Exosite’s IoT solution helps device makers to launch smart products fast and easy

Exosite’s IoT solution helps device makers to launch smart products fast and easy
As technologies evolve, it is reasonable to expect an easier and more convenient modern life. Home appliances will remember user preference and automatically make adjustments to create the most comfortable living space. However, at the current stage, device makers may not have the technical know-how to wade into the smart home industry.

Smart home is an application of the Internet of Things (IoT), where a myriad of devices is connected to the Internet. Device data will be processed in the cloud to generate intelligence. Implementation of IoT, however, is difficult. An IoT supply chain involves multiple elements – devices, connectivity, gateways, carriers and the cloud. It takes more than one player to make it work. As such, appliance makers will have a hard time entering the IoT space on their own.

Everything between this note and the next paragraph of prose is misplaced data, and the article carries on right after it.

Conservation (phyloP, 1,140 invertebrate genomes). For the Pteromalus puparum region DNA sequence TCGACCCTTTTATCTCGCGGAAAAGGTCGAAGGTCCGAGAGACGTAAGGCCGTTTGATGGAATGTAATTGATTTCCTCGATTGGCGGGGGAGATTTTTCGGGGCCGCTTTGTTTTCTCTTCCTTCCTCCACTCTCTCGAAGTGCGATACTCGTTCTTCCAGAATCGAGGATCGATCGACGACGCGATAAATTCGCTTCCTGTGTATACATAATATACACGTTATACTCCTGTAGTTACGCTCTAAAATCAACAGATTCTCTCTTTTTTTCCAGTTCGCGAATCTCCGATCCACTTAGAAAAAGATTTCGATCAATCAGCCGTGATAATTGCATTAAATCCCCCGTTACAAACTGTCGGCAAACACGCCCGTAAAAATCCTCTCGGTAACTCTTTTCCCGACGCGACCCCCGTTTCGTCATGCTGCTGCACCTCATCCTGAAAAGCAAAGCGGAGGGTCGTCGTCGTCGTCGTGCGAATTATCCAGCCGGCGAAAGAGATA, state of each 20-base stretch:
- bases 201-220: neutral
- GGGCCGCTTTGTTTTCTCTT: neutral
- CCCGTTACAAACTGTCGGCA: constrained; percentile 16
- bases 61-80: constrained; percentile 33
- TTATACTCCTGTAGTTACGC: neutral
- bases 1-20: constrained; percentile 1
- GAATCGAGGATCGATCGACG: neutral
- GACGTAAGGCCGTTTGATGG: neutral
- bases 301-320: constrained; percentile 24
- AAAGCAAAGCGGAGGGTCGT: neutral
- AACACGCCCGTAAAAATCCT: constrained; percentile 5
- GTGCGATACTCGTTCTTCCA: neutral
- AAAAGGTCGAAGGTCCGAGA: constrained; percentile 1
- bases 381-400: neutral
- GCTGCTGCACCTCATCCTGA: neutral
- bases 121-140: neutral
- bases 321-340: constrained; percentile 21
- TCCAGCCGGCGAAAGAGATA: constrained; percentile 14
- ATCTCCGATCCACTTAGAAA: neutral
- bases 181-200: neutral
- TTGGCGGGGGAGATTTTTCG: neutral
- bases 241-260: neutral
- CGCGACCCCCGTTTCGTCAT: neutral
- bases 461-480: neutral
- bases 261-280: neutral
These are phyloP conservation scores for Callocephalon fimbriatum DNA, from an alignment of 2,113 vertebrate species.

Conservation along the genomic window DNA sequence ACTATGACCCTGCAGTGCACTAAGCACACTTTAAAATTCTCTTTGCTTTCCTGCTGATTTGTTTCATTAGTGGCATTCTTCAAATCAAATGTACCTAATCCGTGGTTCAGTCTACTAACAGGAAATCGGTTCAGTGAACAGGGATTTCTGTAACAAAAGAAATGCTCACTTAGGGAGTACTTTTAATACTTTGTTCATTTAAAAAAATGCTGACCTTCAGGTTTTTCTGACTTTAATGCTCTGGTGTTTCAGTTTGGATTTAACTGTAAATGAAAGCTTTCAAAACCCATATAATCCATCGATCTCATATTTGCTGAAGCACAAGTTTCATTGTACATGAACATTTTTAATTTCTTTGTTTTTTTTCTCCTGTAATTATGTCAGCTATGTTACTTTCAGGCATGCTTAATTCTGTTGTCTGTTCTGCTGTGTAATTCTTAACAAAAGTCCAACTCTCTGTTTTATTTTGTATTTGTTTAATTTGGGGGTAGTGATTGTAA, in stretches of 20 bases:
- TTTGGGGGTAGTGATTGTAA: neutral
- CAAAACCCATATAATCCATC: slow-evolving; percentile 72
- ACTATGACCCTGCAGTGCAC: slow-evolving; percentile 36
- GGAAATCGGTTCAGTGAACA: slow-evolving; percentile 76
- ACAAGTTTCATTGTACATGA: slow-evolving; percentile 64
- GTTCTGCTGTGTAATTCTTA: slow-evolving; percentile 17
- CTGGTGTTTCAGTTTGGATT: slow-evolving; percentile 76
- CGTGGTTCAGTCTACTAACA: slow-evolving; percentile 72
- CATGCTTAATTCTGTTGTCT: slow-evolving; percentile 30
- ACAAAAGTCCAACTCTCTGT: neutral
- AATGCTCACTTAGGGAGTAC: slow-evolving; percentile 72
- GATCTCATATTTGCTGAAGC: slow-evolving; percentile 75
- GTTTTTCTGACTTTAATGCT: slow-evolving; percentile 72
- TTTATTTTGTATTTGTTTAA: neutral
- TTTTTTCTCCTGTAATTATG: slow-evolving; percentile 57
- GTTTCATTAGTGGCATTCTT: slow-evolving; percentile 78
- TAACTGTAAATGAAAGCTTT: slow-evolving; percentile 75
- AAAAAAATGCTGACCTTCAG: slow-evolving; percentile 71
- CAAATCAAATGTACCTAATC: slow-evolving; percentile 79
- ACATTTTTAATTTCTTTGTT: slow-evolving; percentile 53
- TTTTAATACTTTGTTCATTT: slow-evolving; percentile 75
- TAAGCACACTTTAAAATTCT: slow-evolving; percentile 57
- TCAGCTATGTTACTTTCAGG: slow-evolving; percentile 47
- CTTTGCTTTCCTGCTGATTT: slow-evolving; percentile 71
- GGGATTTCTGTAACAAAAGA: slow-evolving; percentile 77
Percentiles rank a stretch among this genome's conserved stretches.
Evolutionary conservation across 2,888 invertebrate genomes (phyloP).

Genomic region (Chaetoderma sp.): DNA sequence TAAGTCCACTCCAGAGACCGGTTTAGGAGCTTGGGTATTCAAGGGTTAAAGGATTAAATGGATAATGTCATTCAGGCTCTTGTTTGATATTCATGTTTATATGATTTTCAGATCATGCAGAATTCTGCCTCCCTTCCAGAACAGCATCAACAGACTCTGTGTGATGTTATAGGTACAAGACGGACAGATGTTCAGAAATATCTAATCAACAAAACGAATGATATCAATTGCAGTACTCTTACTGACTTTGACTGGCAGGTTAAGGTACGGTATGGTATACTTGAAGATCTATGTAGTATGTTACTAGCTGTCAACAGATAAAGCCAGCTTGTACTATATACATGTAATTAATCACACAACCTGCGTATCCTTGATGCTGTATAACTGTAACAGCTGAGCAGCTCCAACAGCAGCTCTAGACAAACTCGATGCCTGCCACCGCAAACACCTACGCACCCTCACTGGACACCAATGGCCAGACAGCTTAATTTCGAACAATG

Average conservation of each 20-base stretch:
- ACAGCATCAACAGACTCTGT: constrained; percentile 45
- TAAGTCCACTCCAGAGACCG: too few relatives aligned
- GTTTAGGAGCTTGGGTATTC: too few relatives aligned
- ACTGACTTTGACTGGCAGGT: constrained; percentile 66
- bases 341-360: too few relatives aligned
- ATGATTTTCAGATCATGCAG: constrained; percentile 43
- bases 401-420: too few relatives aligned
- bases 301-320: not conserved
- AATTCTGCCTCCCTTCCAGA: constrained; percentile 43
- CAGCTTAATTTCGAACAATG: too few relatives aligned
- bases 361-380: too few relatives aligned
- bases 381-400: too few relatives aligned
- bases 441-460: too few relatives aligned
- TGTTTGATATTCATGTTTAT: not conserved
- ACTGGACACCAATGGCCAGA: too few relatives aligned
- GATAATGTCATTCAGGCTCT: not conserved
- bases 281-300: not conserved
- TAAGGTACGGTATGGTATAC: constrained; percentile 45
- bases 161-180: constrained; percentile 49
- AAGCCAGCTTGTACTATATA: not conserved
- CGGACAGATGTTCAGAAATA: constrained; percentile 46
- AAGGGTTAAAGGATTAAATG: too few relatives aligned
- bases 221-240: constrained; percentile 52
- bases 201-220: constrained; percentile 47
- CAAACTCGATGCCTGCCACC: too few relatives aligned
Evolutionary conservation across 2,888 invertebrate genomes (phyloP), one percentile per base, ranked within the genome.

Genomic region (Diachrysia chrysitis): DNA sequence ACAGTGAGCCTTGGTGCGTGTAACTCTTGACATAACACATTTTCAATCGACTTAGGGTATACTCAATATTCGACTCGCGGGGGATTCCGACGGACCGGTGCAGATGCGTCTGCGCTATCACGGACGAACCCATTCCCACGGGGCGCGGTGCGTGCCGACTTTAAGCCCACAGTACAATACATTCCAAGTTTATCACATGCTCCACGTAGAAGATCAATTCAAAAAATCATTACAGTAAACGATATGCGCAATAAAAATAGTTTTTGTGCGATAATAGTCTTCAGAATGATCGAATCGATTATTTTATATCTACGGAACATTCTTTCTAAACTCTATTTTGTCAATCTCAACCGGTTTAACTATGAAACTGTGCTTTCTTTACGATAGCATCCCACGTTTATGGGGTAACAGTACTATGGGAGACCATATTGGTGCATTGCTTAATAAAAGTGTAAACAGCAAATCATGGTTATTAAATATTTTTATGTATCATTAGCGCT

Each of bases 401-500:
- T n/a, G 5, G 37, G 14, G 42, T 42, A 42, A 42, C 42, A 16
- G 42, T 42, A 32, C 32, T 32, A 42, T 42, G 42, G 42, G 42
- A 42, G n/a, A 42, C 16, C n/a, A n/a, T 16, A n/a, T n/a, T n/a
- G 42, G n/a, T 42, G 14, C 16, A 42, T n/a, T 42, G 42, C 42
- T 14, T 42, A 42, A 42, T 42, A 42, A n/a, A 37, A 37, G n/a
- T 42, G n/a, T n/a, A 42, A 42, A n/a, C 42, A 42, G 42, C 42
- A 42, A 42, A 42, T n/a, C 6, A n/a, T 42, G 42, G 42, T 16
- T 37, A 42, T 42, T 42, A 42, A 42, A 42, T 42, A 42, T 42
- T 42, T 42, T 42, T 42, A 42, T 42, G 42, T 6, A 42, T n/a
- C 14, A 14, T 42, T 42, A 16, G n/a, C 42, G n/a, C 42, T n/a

U.S.-based Exosite wants to solve this problem. Established in 2009, the company entered the field of IoT when the term IoT was not even created. Exosite has provided IoT services exclusively all these years. Having worked with more than 200 clients, the company says it can offer secure, reliable, scalable and enterprise-level IoT solutions.

The company recently teamed up with chipmaker ARM to launch an IoT service platform tailor-made for device makers. The platform integrate ARM’s mbed cloud and Exosite’s Murano IoT Platform. Device data is transmitted using the CoAP/DTLS interface first to ARM’s cloud, before sent via a secure HTTPS interface to Exosite’s Murano platform.

While ARM’s mbed aggregates secured device data, Exosite’s Murano entails user and device management , application, data analysis and other value-added services. The device management functionality, for example, allows the administrator to monitor how different devices are performing. Murano also allows enterprise software integration, to enable ERP, CRM, etc.